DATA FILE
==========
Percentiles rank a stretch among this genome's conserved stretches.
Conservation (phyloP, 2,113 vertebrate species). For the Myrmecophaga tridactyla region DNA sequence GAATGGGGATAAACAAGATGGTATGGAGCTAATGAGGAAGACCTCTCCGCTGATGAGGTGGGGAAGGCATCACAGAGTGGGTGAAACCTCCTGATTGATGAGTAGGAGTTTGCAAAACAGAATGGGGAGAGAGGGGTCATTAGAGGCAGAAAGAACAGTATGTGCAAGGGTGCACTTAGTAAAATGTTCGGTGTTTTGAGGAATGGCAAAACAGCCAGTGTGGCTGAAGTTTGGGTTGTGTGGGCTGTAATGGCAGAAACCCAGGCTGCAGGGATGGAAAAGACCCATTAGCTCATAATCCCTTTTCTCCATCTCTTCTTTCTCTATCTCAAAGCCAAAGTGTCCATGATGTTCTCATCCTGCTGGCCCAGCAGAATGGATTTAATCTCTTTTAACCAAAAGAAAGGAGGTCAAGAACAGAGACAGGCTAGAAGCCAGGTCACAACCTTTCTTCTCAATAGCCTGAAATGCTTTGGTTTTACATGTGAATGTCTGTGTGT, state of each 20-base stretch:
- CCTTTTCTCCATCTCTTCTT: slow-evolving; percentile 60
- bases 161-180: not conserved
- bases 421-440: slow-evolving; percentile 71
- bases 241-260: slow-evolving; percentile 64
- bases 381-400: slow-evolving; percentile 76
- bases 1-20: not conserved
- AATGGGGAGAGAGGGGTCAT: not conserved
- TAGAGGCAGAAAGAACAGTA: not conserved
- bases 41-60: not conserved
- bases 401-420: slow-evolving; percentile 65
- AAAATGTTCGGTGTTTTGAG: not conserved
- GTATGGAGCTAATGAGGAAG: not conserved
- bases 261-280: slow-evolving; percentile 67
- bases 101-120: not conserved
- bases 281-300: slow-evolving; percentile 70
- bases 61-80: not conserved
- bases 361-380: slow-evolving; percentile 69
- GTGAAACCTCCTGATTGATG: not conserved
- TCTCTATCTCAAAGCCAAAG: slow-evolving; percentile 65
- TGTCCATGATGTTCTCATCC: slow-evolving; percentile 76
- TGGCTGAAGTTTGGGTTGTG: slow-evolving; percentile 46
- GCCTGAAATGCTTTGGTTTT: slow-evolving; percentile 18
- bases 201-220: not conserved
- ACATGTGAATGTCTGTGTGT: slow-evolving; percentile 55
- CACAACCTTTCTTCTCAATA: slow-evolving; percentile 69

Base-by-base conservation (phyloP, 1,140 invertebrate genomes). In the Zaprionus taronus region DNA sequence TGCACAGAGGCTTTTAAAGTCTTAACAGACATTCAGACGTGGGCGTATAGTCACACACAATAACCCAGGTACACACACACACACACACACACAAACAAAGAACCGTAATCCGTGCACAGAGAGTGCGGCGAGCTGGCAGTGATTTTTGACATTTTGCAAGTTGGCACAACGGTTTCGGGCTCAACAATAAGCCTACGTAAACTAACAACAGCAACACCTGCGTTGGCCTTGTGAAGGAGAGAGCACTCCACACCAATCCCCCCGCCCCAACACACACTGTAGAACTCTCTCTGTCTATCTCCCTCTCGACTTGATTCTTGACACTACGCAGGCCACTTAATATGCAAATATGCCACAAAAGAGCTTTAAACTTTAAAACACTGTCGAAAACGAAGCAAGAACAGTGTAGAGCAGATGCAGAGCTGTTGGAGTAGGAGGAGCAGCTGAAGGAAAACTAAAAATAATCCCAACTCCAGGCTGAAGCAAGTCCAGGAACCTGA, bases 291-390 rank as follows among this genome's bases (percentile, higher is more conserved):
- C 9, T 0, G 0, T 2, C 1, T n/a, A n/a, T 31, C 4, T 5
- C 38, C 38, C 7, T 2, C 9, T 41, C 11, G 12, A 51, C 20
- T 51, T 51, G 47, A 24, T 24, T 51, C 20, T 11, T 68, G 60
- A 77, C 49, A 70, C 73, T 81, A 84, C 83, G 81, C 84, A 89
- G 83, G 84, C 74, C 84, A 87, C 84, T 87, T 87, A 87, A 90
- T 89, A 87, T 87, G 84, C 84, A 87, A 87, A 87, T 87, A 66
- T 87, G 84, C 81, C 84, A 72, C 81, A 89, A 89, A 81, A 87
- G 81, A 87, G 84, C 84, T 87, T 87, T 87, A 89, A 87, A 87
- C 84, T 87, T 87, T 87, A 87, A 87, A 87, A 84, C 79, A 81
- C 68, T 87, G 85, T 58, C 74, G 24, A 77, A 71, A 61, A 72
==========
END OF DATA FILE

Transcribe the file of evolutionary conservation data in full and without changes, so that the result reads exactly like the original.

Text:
Percentiles rank a stretch among this genome's conserved stretches.
Conservation (phyloP, 2,113 vertebrate species). For the Myrmecophaga tridactyla region DNA sequence GAATGGGGATAAACAAGATGGTATGGAGCTAATGAGGAAGACCTCTCCGCTGATGAGGTGGGGAAGGCATCACAGAGTGGGTGAAACCTCCTGATTGATGAGTAGGAGTTTGCAAAACAGAATGGGGAGAGAGGGGTCATTAGAGGCAGAAAGAACAGTATGTGCAAGGGTGCACTTAGTAAAATGTTCGGTGTTTTGAGGAATGGCAAAACAGCCAGTGTGGCTGAAGTTTGGGTTGTGTGGGCTGTAATGGCAGAAACCCAGGCTGCAGGGATGGAAAAGACCCATTAGCTCATAATCCCTTTTCTCCATCTCTTCTTTCTCTATCTCAAAGCCAAAGTGTCCATGATGTTCTCATCCTGCTGGCCCAGCAGAATGGATTTAATCTCTTTTAACCAAAAGAAAGGAGGTCAAGAACAGAGACAGGCTAGAAGCCAGGTCACAACCTTTCTTCTCAATAGCCTGAAATGCTTTGGTTTTACATGTGAATGTCTGTGTGT, state of each 20-base stretch:
- CCTTTTCTCCATCTCTTCTT: slow-evolving; percentile 60
- bases 161-180: not conserved
- bases 421-440: slow-evolving; percentile 71
- bases 241-260: slow-evolving; percentile 64
- bases 381-400: slow-evolving; percentile 76
- bases 1-20: not conserved
- AATGGGGAGAGAGGGGTCAT: not conserved
- TAGAGGCAGAAAGAACAGTA: not conserved
- bases 41-60: not conserved
- bases 401-420: slow-evolving; percentile 65
- AAAATGTTCGGTGTTTTGAG: not conserved
- GTATGGAGCTAATGAGGAAG: not conserved
- bases 261-280: slow-evolving; percentile 67
- bases 101-120: not conserved
- bases 281-300: slow-evolving; percentile 70
- bases 61-80: not conserved
- bases 361-380: slow-evolving; percentile 69
- GTGAAACCTCCTGATTGATG: not conserved
- TCTCTATCTCAAAGCCAAAG: slow-evolving; percentile 65
- TGTCCATGATGTTCTCATCC: slow-evolving; percentile 76
- TGGCTGAAGTTTGGGTTGTG: slow-evolving; percentile 46
- GCCTGAAATGCTTTGGTTTT: slow-evolving; percentile 18
- bases 201-220: not conserved
- ACATGTGAATGTCTGTGTGT: slow-evolving; percentile 55
- CACAACCTTTCTTCTCAATA: slow-evolving; percentile 69

Base-by-base conservation (phyloP, 1,140 invertebrate genomes). In the Zaprionus taronus region DNA sequence TGCACAGAGGCTTTTAAAGTCTTAACAGACATTCAGACGTGGGCGTATAGTCACACACAATAACCCAGGTACACACACACACACACACACACAAACAAAGAACCGTAATCCGTGCACAGAGAGTGCGGCGAGCTGGCAGTGATTTTTGACATTTTGCAAGTTGGCACAACGGTTTCGGGCTCAACAATAAGCCTACGTAAACTAACAACAGCAACACCTGCGTTGGCCTTGTGAAGGAGAGAGCACTCCACACCAATCCCCCCGCCCCAACACACACTGTAGAACTCTCTCTGTCTATCTCCCTCTCGACTTGATTCTTGACACTACGCAGGCCACTTAATATGCAAATATGCCACAAAAGAGCTTTAAACTTTAAAACACTGTCGAAAACGAAGCAAGAACAGTGTAGAGCAGATGCAGAGCTGTTGGAGTAGGAGGAGCAGCTGAAGGAAAACTAAAAATAATCCCAACTCCAGGCTGAAGCAAGTCCAGGAACCTGA, bases 291-390 rank as follows among this genome's bases (percentile, higher is more conserved):
- C 9, T 0, G 0, T 2, C 1, T n/a, A n/a, T 31, C 4, T 5
- C 38, C 38, C 7, T 2, C 9, T 41, C 11, G 12, A 51, C 20
- T 51, T 51, G 47, A 24, T 24, T 51, C 20, T 11, T 68, G 60
- A 77, C 49, A 70, C 73, T 81, A 84, C 83, G 81, C 84, A 89
- G 83, G 84, C 74, C 84, A 87, C 84, T 87, T 87, A 87, A 90
- T 89, A 87, T 87, G 84, C 84, A 87, A 87, A 87, T 87, A 66
- T 87, G 84, C 81, C 84, A 72, C 81, A 89, A 89, A 81, A 87
- G 81, A 87, G 84, C 84, T 87, T 87, T 87, A 89, A 87, A 87
- C 84, T 87, T 87, T 87, A 87, A 87, A 87, A 84, C 79, A 81
- C 68, T 87, G 85, T 58, C 74, G 24, A 77, A 71, A 61, A 72